Someone once told me that we choose the weather for our own funerals–she said it as we sat in a church serving-room, waiting for a memorial to finish so we could dish out bountiful portions of numerous casseroles that sat, steaming. Outside, it was a blustery spring day, cottonball clouds, swallowtail butterflies drifting by.
Yesterday, a winter day following the first big rainstorm of the season, my long-time neighbor Howie Ehret chose a double-rainbow day for his memorial service. Out early to sample the creeks, which were dropping–sampling creeks as they fall is known as sampling the falling limb–I could only think that it was the kind of day Howie would have picked: full of energy, beauty, and motivatingly cold. He was a man of commitment, honor, and devotion to family, country, and community, up early every day, and on the run until dinnertime. I learned early on that if I called the house after 8 p.m., he’d be in bed so I shouldn’t even think about trying to reach him any later.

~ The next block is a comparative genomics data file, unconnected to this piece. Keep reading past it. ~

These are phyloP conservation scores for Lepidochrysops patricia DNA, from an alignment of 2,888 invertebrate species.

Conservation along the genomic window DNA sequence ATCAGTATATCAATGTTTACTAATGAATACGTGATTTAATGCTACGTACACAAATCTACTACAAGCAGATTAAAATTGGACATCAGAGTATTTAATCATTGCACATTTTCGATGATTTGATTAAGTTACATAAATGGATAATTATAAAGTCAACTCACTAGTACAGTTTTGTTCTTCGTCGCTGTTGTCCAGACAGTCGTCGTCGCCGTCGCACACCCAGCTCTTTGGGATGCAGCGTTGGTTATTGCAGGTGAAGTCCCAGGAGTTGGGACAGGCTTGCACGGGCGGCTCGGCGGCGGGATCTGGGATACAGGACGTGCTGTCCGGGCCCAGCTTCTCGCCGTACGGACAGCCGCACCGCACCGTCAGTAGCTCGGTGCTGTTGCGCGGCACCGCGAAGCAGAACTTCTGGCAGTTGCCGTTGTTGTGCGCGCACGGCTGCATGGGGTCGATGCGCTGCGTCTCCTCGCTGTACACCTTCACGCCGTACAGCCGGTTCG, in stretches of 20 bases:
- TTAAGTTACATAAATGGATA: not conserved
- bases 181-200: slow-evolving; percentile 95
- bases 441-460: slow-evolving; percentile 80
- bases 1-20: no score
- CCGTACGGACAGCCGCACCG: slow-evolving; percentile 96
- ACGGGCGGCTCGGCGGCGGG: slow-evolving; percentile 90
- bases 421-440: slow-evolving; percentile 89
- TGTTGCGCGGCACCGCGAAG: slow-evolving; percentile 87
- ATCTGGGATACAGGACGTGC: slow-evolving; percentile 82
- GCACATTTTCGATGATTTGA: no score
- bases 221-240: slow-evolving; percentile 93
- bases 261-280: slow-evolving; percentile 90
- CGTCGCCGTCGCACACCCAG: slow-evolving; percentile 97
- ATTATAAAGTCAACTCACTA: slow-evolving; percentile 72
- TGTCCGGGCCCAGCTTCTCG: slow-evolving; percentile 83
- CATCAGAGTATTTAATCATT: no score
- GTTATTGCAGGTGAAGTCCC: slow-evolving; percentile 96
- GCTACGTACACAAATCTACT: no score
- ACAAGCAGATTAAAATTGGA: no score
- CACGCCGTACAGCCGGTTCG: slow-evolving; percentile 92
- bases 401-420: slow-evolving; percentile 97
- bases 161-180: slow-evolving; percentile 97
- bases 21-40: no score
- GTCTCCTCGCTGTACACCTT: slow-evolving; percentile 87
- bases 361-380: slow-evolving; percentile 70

At the Agua Caliente bridge, the gauge read 11.4 feet. A female merganser scared up from the bank and skidded onto the muddy stream. In the bay trees, an Audubon’s warbler hopped branch to skinny branch. I scooped a sample of creek water and drove farther down the watershed. Branches of eucalyptus and oak had fallen and marked the edges of the road. I collected a sample at the Leveroni Road bridge, where I had to use a silt-covered couch left by some older storm as a climbing aid to pull myself up the muddy bank from the water. On the road back home, I saw drivers pulled off the road to photograph the double rainbow that ended in the vineyards. The cover crops were all green. I kept going–I had Howie’s service to attend.
At the memorial, after the spoken tributes, an honor guard saluted their fallen comrade with three rifle volleys and the showing of the colors. We sang “Amazing Grace.” It is a sort of grace, I see–the rising, and the falling.